With only 2 months left of 2020 (finally), a new report has projected the overall falling prices of electric vehicles has not slowed despite the pandemic. However, with the political uncertainty surrounding Brexit will Britain lag behind in the electric car savings?
When will electric cars be affordable?
A number of sources have predicted when the cost of electric vehicles will even out with vehicles using internal combustion engines. Many of those have pessimistically suggested it would not be until 2030 or beyond (FT, Times), however, research from UBS, indicates it will be as soon as 2024 (The Guardian).
By 2022, in just over a years time, the additional cost of electric vehicles over their fossil fuel-based counterparts will reduce to just +£1,470 per car. By 2024 the costs will be equal. For costs between the two leading types of vehicles to reach parity in such a short timescale is welcome news, particularly for those pushing for a green recovery following the pandemic.
Yet, these cost reductions are further complicated by regional trade deals and politics. Let’s all welcome Brexit to the party once more. Another report has urged action be taken by the UK government to prevent additional tariffs from mounting on import and export of electric vehicles once the UK has left the EU.
The Society of Motor Manufacturers and Traders (SMMT) have stressed how a ‘no deal’ Brexit will result in blanket tariffs applying to imports and exports as per the World Trade Organisation (WTO) rules.
Under their assumptions, the SMMT state that for electric vehicles traded between the EU and the UK, the tariff would add £2,800 onto each electric car sale. Bearing in mind there is currently a £3,000 government plug-in car grant, the WTO trade rules would nearly eradicate any favourable purchasing conditions for the average buyer in the UK.
A ‘no deal’ Brexit is of course not certain, but then again seems increasingly likely in the current state of UK politics. For the UK to lag behind in the transition to electric vehicles would be a crushing blow to the supporters of a green recovery.
If the cost of electric vehicles reaches parity with traditional vehicles as predicted by UBS for example, it implies a surge in purchases. However, it does beg the question, where is all the extra electrical energy going to come from?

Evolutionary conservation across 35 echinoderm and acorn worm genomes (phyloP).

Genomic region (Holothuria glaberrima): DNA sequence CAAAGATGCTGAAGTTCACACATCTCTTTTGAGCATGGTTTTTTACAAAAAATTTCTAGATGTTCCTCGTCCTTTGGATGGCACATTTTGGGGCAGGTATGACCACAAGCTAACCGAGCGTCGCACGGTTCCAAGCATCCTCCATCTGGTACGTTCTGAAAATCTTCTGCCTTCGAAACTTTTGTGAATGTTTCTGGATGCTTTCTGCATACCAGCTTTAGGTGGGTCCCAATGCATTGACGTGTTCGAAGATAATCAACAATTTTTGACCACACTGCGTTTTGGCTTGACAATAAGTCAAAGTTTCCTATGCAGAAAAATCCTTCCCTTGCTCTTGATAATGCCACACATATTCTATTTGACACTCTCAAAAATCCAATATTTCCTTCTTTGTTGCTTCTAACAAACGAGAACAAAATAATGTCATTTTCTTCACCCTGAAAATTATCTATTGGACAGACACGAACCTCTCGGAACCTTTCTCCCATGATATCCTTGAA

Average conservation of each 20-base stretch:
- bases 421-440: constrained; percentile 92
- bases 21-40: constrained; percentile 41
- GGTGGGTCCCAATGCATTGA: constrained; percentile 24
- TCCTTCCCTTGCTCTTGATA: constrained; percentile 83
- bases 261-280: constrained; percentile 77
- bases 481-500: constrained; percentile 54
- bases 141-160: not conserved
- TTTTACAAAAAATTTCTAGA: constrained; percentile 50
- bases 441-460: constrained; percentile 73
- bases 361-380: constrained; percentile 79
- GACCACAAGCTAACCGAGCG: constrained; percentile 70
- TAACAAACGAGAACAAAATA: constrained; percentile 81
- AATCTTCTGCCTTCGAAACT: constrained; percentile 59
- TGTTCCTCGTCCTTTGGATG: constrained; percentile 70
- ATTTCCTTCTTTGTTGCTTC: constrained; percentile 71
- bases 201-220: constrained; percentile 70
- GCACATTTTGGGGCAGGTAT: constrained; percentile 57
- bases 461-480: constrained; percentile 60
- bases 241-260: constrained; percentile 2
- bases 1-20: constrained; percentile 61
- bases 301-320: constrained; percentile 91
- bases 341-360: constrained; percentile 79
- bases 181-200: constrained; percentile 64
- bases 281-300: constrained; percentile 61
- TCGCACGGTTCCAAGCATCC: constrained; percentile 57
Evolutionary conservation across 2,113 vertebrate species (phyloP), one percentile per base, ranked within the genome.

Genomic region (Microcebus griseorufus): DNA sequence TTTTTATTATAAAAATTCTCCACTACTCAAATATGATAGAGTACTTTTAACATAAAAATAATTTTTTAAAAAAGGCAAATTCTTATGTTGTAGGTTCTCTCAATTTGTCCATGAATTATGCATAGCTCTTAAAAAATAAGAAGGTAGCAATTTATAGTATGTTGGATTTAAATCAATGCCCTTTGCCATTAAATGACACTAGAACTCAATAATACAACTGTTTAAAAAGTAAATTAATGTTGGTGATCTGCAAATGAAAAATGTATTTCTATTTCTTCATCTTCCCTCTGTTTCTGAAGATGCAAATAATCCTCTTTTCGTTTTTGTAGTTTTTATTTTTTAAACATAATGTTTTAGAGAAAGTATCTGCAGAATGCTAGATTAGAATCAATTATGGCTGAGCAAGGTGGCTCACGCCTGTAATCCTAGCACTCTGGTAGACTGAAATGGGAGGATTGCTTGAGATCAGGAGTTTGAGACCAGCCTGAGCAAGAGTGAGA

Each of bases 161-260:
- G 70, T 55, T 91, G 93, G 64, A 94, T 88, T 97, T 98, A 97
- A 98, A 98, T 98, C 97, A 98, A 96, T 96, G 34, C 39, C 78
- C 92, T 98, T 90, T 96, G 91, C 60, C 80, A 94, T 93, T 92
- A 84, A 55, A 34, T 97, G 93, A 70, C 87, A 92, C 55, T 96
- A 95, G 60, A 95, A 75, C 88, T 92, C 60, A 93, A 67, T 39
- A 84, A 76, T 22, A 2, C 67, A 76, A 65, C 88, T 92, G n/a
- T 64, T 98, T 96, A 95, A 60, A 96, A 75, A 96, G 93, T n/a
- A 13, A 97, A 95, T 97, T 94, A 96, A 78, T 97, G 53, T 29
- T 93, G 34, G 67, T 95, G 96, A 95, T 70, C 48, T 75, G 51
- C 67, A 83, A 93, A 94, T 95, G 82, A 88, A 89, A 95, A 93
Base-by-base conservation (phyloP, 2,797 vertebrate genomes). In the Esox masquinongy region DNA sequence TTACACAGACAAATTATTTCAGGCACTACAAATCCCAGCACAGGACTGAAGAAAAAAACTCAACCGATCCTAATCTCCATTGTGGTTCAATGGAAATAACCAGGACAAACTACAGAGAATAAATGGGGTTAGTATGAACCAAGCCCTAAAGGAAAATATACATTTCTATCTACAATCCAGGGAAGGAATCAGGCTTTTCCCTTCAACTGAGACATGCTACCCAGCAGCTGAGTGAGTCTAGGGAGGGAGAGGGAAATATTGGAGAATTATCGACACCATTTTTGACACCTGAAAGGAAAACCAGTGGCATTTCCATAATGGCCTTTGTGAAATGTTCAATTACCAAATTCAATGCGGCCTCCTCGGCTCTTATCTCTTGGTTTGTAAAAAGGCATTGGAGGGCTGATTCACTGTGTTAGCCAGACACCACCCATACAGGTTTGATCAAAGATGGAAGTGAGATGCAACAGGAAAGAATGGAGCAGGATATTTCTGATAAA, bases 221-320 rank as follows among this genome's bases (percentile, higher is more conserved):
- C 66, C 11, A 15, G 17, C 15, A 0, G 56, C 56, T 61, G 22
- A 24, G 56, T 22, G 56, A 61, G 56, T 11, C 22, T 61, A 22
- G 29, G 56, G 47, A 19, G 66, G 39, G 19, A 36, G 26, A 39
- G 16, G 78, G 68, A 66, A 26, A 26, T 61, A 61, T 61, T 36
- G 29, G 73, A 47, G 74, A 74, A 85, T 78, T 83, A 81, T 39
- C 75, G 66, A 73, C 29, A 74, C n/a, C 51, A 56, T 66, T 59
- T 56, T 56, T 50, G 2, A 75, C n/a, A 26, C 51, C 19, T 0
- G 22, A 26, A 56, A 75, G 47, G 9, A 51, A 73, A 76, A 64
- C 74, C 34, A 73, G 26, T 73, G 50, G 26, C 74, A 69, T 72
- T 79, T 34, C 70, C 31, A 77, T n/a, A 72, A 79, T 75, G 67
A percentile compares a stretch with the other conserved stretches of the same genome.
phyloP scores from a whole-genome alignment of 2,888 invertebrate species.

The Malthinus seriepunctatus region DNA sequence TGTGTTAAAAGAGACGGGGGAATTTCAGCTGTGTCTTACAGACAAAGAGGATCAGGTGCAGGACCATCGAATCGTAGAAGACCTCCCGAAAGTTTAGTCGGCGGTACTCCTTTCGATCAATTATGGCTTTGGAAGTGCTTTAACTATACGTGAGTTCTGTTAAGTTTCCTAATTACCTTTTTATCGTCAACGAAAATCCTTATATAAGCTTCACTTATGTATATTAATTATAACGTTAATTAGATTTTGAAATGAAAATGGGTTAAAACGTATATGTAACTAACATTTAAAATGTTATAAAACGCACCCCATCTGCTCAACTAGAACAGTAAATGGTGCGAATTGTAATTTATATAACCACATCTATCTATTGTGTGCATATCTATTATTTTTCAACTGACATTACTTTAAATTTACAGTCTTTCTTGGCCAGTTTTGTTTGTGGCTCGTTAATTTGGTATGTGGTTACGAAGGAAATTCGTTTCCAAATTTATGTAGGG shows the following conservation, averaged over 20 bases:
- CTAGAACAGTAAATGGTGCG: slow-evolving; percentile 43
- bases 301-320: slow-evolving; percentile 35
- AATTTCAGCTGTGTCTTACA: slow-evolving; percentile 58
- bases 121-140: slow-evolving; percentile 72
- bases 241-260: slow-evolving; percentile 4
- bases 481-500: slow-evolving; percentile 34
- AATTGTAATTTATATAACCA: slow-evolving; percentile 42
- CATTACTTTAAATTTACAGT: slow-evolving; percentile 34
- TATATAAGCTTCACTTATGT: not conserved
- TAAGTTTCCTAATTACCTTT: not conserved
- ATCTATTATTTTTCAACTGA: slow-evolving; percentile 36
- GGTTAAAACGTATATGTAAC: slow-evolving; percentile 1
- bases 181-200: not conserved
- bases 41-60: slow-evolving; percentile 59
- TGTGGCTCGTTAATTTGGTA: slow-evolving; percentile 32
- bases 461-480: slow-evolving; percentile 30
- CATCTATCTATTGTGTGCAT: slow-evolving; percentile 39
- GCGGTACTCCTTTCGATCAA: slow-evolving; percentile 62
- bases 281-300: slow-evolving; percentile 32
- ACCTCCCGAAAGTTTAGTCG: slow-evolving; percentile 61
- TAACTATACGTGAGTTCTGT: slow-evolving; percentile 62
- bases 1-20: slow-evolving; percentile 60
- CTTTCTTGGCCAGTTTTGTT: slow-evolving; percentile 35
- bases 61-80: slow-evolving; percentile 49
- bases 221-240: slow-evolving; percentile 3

Just last year, the number of electric charging stations for cars overtook the number of fuel stations in the UK. There are estimated to be around 9,300 charging stations as opposed to 8,400 fuel stations. This is largely due to how long it takes to charge car batteries as opposed to the few minutes taken in petrol-based cars.
Yet, very few of the 9,300 stations across the UK are run off renewable energy, which completely belittles the hope for a green recovery. If the electricity generated that runs your electric vehicle derives from fossil fuels then the only benefit for changing to an electric vehicle is the reduction in air pollution from fossil fuel-based vehicles (a benefit that can not be understated).
A number of companies including Ecotricity have gone a long way to provide renewable energy for electric vehicles but there is much more that needs to be done.
It is even more perplexing that charging stations are so prevalent throughout the UK, despite the premise that the majority of electric vehicle owners will usually be charging their vehicles at home or at work. The attractiveness of making the move to an electric vehicle is that you never have to visit a petrol station again unless of course, you are making a long journey.
Therefore, it can be argued that the greatest strides in renewable energy use need to focus on domestic use. Progress towards providing renewable energy in your home has made considerably more noise as opposed to renewable charging stations. Big players in the UK energy market like EDF offer electric vehicle tariffs whereby renewable energy is cheaper in the evenings and on weekends – perfect for charging your car.
In addition, relatively smaller companies have been making a huge splash in the domestic energy market drastically increasing competition in the UK energy industry. Firms including Ecotricity, Octopus and Bulb make up just a few of the companies going toe-to-toe with UK energy giants for domestic supply. Not to mention, there are large corporate sponsorships like that with Arsenal football club and Octopus energy for example.
Despite this, the future does seem to be bright and windy for electric vehicles powered by renewable energy amid the news announced by Boris Johnson that the UK will accelerate wind power generation.
The government aims to become a world leader in wind energy and could certainly accommodate or at least cover a substantial amount of the increased energy demand from electric vehicles in the future. Of course, much of this wind energy does need to decarbonise the national energy grid in general so there will be plenty of other industries seeking to utilise the new foray into renewable energy.
It makes for conflicting reading particularly in light of the environmental and ethical consequences of electric cars. It is frustrating for those campaigning for the UK to take a green recovery seriously that Brexit may ruin the discounts offered for electric vehicles. Hopefully, a ‘no deal’ Brexit will not occur and only time will tell.